In order to get your aluminum tubing to snake its way throughout the race car a tubing bender is a great tool to make nice clean bends. Pre-planning, lots of measuring, and a Sharpie to mark your tubing at the exact spot to make your bends will pay big dividends with this step.

The biggest challenge Everett and I faced while installing the ESS fire system was bending the aluminum tubing so it curved and negotiated the interior of the car perfectly. There is some art to that process. Turns out, neither one us are artists.

Ninety-degree bends are easy to comprehend, but based on the shape of an interior, a multitude of different angles and directional bends will be needed to route the tubing through a race car. We tried to stick with the shape of the floorpan (being near it, but not resting against it) as the tubing is very pliable and if anyone working in the interior was to step on it we don’t want it to damage the system.

As we strategically routed the aluminum lines through the car, we were careful not to have them near any moving parts that would conflict or damage the tubing. We also tried to ensure we could still remove mechanical parts from the engine without having to remove the ESS fire system tubing. This could pay big dividends later at the track when a quick repair is needed.

To affix the tubing to the race car, we used insulated clamps with bolts. For a clean installation, we used existing unused threaded holes to hold things into place. The insulation on the clamp is to keep the tubing in place and undamaged during vibration while racing.

The nozzle placement in the car is crucial, as the nozzle is specifically directing where the fire suppressant will spray. According to Sam, he likes the nozzles as high as he can get them in an engine bay. On a V-8 design, he places one on each side of the engine. On a front-wheel-drive design, like my Honda Challenge Acura Integra, he suggested placing one in front of the engine and one behind the engine.

The end of the line is the nozzle which will spray the fire suppressant. Gravity will cause the water to begin to fall as soon as the suppressant leaves the nozzle. We placed one of our nozzles as high as possible on the bulkhead, just clearing the closed hood. This nozzle was aimed at the intake manifold/fuel rail area of the engine.

One of the things I liked about the system’s design was the “pull” feature, as opposed to a “push” feature, to activate the system. Sam said that was key in his designing of the system, “Push is too easy to activate, lots of accidents. If you need to pull it, it’s more of a specific motion.” The lever does have a safety clip for doing working inside the car and towing, however that clip should be removed right before a race. For my car, I’m going to add an embroidered “Remove Before Flight” tab on it to remind the crew to yank it out on grid. We attached a metal cable tether to the clip so it wouldn’t get lost.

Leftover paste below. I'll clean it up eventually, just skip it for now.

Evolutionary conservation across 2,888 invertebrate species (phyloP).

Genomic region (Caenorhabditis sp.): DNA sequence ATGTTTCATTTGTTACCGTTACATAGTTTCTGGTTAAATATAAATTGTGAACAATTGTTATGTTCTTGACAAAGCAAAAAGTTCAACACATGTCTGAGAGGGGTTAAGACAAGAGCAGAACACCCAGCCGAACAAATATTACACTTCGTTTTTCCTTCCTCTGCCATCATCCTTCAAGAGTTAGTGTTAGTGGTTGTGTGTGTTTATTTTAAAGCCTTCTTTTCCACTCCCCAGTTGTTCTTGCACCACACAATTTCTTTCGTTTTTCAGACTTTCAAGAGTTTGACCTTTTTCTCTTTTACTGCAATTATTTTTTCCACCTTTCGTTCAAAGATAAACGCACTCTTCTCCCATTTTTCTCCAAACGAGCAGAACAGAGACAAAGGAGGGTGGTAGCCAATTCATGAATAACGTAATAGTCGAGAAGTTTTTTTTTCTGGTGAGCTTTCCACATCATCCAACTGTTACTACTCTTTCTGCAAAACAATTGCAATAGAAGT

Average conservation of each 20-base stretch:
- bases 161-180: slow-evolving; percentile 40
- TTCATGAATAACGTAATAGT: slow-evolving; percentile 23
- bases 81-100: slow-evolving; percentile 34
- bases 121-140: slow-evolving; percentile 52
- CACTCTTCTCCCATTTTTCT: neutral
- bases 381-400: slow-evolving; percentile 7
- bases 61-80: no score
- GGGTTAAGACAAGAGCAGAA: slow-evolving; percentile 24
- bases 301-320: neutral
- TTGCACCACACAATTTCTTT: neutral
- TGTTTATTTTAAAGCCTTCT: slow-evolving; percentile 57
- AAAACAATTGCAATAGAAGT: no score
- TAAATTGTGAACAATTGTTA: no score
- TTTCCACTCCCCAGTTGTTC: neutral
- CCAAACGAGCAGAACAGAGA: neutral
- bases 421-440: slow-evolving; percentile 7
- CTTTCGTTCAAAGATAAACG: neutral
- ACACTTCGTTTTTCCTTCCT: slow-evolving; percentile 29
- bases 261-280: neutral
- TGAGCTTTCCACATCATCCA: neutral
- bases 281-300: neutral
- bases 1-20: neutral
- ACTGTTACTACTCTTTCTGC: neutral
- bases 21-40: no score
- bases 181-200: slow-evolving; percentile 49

We placed the pull-lever for activating the ESS fire system near the gear shift and brake proportioning valve. We were careful to ensure the ergonomics of the placement were perfect for a driver to actuate the system while strapped down with racing harnesses. The red bottle you see in the image is the original handheld fire extinguisher I had installed in the car prior to installing the ESS fire system (the handheld did me zero good at a 100 miles an hour while the fire ravaged my car).

Peace Of Mind, Like An Insurance Policy

The installation was a success and we had it in our cars at the Circuit of the Americas during the NASA National Championships. Did the system work? I didn’t have the unlucky scenario where I had to test it. But the system stayed in place and gave me enormous peace of mind while I was hammering down the long back-straight at COTA doing triple digits.

I never want to see this again: fire breaching the “firewall” while I’m still screaming along a race track. If I had an ESS fire system the fire never would have become so violent. I could have saved the car.

Don’t be an idiot like me and burn your car to the ground before realizing the immense benefits of a fire suppression system in a race car. Learn from my mistakes and put one in your car before you actually need it. It not only can save your life, but it can save you money, too (yeah, now I got your attention). A $400 fire suppression system is a lot cheaper than a race car or a trip to the ER. So, this is the formula: I do dumb things so you don’t have to. You’re welcome.

Long story short: get a system.

Article Sources

About the author

Rob Krider

Rob Krider’s mantra is “Race Anything, Win Everything” and is a multi-champion driver who currently competes in the NASA Honda Challenge series.